Nutmeg is an aromatic spice used in many recipes. While it is safe for humans to consume in small amounts, it can be dangerous for dogs. It contains myristicin, a hallucinogenic compound that can cause hypertension, tachycardia, and seizures. 

Too much nutmeg may also lead to nausea, vomiting, and disorientation in dogs. It is best to avoid feeding your pup any nutmeg at all costs.

Long-Term Effects of Consuming Spices for a Dog

The long-term effects of consuming spices depend on the type of spice. The most common symptoms are:

  • Pancreatitis
  • Ulcers
  • Heartburn
  • Vomiting
  • Bloody stool
  • Dehydration
  • Weight loss
  • Fatigue
  • Gastrointestinal issues
  • Developing allergic reactions

Therefore, it is essential to keep your pup away from spice as much as possible and only give them food prepared for dogs. If you notice these symptoms, you should take your puppy to the vet immediately.

They may need emergency medical treatment to prevent any long-term damage. Taking all the necessary precautions and avoiding spices will give your pup a healthy and safe life. 

Which Spices Are Good for Dogs?

A dog sitting at a table with some people with bowls on food on the table.
This dog would like to know too.

Fortunately, some spices can be beneficial for dogs. When it comes to condiments, moderation is key. Please ensure you only add a pinch of healthy herbs to your pup’s food and never give them in large amounts. 


Cinnamon contains powerful antioxidants and anti-inflammatory properties and is a great way to reduce the dangerous aflatoxins in store-bought food. It helps to regulate blood sugar levels.

Adding this spice to your dog’s diet can significantly help combat diabetes too.


Turmeric contains curcumin, promotes a healthy inflammatory response, and is a powerful antioxidant that helps reduce age-related diseases in dogs. 

It can also help heal skin wounds and burns, prevent oxidative damage to cells, and improve cognitive function.

How Can I Prevent My Dog From Eating Spices?

You can keep your pup safe from any potential harm caused by consuming spices by following these guidelines:

Keep Spices Out Of Reach

Keep spices out of reach for your pup. Put them in cabinets or high shelves that are inaccessible to dogs, and make sure the doors are closed tight so they won’t be able to open them.

Use Airtight Containers 

When storing spices, use airtight containers and keep them in a cool, dry place. It will help prevent any odors from leaking out and luring your pup toward them.

Train Your Dog Not To Eat Spices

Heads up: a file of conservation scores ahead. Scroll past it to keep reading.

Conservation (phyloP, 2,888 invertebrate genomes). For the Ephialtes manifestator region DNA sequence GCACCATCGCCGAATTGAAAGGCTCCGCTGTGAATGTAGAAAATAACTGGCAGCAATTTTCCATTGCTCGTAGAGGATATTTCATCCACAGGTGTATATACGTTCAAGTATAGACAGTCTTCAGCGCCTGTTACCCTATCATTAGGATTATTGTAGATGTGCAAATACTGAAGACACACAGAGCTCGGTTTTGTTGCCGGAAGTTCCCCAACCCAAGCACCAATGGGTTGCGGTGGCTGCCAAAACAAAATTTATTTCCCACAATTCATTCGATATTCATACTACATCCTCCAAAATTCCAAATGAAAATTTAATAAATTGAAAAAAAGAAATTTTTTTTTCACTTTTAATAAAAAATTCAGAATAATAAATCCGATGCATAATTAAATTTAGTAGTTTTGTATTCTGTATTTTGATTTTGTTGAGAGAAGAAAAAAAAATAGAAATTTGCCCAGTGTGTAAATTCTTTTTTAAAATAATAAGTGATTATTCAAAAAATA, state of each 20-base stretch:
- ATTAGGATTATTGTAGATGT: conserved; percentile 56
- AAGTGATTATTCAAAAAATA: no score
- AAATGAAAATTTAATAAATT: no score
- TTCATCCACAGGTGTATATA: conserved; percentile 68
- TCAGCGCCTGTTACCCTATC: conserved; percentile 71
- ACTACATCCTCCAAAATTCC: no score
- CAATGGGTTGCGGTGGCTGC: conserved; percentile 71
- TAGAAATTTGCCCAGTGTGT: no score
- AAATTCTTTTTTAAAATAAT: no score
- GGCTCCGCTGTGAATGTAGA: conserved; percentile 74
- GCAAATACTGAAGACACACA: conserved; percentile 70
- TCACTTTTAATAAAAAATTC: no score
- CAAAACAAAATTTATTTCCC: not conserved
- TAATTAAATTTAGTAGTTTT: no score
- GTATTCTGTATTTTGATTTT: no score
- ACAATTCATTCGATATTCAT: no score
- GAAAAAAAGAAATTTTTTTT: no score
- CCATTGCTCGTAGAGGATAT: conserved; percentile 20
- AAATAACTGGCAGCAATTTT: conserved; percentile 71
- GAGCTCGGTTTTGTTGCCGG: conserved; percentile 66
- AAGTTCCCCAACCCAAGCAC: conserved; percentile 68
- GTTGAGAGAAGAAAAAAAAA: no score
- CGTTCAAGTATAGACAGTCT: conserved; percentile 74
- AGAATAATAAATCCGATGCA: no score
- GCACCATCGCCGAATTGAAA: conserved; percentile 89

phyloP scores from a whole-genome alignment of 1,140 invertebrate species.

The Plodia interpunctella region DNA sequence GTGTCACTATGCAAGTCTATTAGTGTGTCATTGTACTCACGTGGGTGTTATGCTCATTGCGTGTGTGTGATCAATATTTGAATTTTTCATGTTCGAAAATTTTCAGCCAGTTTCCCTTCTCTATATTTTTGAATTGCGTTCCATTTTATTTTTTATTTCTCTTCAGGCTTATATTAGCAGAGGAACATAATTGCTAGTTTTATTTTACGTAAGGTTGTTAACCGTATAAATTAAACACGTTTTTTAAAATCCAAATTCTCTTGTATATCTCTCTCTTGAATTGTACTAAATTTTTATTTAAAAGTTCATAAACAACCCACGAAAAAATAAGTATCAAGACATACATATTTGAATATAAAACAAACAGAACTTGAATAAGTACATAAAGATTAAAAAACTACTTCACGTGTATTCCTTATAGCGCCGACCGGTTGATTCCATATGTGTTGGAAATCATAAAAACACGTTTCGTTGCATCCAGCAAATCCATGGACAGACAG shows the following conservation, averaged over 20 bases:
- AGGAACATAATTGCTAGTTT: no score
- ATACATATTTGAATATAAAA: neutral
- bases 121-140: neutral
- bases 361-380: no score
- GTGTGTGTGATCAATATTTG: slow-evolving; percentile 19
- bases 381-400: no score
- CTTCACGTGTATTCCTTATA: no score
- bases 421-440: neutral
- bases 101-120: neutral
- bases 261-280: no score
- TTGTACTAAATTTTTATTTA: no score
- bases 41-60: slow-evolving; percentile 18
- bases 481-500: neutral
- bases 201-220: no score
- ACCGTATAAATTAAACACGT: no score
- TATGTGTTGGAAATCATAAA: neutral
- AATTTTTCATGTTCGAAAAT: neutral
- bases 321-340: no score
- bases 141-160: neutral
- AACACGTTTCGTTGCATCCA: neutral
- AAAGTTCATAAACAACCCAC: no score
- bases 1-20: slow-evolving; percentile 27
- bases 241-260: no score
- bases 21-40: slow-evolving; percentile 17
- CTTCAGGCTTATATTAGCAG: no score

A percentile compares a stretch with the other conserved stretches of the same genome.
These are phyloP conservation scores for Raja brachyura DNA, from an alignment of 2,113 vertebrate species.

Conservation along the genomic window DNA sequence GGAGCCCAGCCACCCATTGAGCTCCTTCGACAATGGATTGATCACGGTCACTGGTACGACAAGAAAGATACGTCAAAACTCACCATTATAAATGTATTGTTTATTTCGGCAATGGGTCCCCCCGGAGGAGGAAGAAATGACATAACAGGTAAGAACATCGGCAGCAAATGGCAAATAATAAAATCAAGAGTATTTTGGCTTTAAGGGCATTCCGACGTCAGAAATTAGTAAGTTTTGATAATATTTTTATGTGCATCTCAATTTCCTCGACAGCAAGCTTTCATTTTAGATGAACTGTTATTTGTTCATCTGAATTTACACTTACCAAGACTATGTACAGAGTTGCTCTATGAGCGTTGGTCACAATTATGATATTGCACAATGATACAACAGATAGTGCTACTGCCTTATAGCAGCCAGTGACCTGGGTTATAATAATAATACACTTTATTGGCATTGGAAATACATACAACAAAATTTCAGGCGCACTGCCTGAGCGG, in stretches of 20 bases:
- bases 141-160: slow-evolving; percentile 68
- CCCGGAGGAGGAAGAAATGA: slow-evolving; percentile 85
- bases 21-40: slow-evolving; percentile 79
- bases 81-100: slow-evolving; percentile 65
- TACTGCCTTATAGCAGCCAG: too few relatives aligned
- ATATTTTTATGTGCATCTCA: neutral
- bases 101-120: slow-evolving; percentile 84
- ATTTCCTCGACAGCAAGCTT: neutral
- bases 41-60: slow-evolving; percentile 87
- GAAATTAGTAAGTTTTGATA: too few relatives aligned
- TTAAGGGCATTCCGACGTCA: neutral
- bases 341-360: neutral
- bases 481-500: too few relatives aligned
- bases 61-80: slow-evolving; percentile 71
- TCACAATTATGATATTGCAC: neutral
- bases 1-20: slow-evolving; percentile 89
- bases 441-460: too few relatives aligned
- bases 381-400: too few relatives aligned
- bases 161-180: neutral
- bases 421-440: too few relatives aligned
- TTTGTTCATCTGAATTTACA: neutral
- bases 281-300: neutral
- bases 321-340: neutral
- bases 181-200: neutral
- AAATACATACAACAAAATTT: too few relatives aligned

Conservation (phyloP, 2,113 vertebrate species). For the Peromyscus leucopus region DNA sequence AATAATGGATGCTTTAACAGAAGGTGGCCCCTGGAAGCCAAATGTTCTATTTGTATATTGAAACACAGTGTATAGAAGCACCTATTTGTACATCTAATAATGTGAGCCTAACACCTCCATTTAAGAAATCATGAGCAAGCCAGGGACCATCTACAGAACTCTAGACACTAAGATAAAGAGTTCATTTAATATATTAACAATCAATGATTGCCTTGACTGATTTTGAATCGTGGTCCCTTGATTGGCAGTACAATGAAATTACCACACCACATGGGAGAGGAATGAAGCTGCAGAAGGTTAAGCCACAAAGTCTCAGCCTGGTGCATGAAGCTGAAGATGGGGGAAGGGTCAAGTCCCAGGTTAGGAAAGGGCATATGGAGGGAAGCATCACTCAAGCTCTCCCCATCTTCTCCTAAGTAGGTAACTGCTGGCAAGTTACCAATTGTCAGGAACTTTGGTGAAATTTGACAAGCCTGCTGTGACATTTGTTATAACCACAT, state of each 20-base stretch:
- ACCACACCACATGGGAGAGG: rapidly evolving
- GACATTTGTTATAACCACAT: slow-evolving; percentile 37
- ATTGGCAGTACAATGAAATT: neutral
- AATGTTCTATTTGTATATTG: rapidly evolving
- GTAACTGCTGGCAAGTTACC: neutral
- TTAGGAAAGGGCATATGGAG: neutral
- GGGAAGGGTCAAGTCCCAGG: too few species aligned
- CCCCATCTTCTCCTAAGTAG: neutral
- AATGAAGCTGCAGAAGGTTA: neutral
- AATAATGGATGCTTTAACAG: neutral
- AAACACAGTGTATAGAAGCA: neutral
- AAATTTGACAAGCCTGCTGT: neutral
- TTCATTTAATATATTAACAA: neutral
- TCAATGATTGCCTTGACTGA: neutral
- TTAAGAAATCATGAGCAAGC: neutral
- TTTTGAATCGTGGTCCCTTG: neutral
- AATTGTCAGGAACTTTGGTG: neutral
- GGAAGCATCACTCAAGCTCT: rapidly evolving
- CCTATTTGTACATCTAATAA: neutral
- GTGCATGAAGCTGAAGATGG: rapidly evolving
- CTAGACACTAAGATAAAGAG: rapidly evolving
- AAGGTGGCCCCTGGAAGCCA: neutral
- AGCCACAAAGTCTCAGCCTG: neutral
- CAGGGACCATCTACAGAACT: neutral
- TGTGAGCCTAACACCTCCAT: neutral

Use positive reinforcement techniques to teach your dog not to go near or eat spices. Give your pup a treat whenever it stays away from the herbs, and give it enough attention when behaving correctly.

Keep An Eye On Your Dog

When you are cooking with spices, it is vital to be extra vigilant about keeping an eye on your pup. If you notice that it is getting too close to the herbs, take it away from them immediately.

Don’t Leave Spices On The Counter

If you leave spices on the counter or any other surface your pup can access, it will try to eat them. Therefore, putting them away as soon as possible is ideal. 

In Conclusion: Can Dogs Eat Spices?

Spices are not suitable for dogs and can be dangerous if consumed in large amounts. In small doses, however, some spices can be beneficial for them. 

It is essential to keep your pup away from spice as much as possible and only give them food prepared for dogs. If you notice any symptoms of illness or discomfort, take your puppy to the vet as soon as possible.

Have you ever tried adding spices to your pup’s food? Share your experience with us in the comments section! We’d love to hear from you!

Dr. Mohsin Iqbal (DVM, RVMP)
Dr. Mohsin Iqbal (DVM, RVMP)
Dr. Mohsin Iqbal is a licensed veterinarian with more than 5 years of experience in veterinary medicine. After receiving his DVM degree from The Islamia University of Bahawalpur, Pakistan, he worked as a veterinarian in both government and private sectors. Dr. Mohsin specializes in small animal medicine and surgery and has experience treating all types of animals including dogs, cats, horses, and reptiles. He has a passion for pets and has written several eBooks on pet care and surgery. In addition to his clinical work, he also volunteers his time for various animal rescue organizations and helps care for injured and abandoned animals.